In Unix, is there any way to compare every text file in a directory to every other text file in the directory, and then sort each pair of files by similarity (using the diff utility)? There are already some command-line Unix programs (such as fdupes) that can find duplicate files in a directory, but I'm wondering if it's possible to find similar files using a shell script as well.


1 Answer 1


I think this question is too broad on so many levels. Term "difference" depends on type of data and its container: txt, mp3, avi, jpg. For each of them you need to execute their own processing methods. For instance, text or source code files may require only diff utility. Music, video and image files require fuzzy logic and computer learning algorithms.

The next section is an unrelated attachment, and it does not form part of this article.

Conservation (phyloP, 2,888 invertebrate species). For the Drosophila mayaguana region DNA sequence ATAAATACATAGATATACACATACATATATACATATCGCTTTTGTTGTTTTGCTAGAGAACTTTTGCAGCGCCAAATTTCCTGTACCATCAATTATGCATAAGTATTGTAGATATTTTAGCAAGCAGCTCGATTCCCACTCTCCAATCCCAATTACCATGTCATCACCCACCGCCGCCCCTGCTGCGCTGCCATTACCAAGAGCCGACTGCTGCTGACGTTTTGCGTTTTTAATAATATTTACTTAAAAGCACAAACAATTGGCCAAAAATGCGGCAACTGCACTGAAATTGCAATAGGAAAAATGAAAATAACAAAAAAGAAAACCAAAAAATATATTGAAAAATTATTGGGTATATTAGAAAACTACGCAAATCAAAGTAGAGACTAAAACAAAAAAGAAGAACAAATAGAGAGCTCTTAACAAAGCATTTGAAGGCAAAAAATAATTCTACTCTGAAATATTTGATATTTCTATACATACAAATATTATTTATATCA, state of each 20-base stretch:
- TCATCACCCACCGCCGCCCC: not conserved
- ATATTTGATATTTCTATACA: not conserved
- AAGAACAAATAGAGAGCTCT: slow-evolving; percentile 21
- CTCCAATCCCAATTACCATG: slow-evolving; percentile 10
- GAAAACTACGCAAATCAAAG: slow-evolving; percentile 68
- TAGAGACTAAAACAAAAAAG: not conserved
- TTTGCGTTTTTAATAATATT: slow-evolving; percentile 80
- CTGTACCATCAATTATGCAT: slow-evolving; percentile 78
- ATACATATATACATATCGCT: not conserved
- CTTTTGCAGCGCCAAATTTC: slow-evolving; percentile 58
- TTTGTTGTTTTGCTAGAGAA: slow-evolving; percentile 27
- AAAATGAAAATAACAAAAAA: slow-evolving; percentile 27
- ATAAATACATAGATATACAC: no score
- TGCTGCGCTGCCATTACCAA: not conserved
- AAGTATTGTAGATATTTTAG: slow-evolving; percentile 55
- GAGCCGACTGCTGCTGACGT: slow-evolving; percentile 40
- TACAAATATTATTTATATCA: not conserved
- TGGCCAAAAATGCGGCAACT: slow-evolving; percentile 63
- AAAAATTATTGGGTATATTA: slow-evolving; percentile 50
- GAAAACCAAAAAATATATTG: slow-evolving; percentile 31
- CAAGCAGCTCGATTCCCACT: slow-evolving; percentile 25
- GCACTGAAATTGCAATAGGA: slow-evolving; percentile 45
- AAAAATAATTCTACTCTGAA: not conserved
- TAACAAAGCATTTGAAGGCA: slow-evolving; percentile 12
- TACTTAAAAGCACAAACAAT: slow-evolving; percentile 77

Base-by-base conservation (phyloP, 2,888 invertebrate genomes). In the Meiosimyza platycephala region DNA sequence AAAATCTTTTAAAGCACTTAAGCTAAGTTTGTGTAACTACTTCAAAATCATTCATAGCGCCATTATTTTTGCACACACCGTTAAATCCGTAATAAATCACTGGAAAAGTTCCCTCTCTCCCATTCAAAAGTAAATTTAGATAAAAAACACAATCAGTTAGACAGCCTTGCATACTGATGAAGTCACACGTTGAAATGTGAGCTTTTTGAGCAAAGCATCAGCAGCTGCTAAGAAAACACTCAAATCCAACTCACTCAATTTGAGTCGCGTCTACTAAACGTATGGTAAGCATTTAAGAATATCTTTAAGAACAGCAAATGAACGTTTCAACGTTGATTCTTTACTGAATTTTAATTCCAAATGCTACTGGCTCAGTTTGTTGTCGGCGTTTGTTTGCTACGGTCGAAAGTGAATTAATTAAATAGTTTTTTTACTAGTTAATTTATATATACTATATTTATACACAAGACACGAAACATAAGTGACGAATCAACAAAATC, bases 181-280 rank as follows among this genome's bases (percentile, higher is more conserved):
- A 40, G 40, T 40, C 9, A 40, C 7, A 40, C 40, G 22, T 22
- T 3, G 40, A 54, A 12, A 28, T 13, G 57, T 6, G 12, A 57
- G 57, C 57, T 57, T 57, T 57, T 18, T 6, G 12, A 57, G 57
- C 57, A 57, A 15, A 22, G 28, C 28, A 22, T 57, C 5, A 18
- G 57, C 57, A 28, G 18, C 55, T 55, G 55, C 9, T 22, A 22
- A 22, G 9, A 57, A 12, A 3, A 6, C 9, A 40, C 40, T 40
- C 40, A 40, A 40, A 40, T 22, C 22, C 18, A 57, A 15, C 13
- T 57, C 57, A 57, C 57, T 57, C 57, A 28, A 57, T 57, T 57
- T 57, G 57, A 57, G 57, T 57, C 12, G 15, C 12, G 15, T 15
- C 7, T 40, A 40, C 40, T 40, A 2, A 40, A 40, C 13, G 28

• By the way, for example geeqie image viewer has some algorithms for comparing images.
    – peterph
    Jan 8, 2013 at 13:43
  • What I really want to do is group files by binary similarity - that's why I posted a link to binsort here. Jan 8, 2013 at 17:42
  • Also, there is a program called diff which can be used to find the difference between two files. Also, I'm mainly concerned with text and source code files here. Jan 8, 2013 at 17:43
  • Also, it would probably be easier to compare files of just one file type, instead of comparing files of all types. I think text files and source code files would probably be the easiest to compare. Jan 8, 2013 at 17:51
  • I've narrowed down the question's scope to discuss only text files and source files, so the question is no longer too broad. Jan 8, 2013 at 17:53

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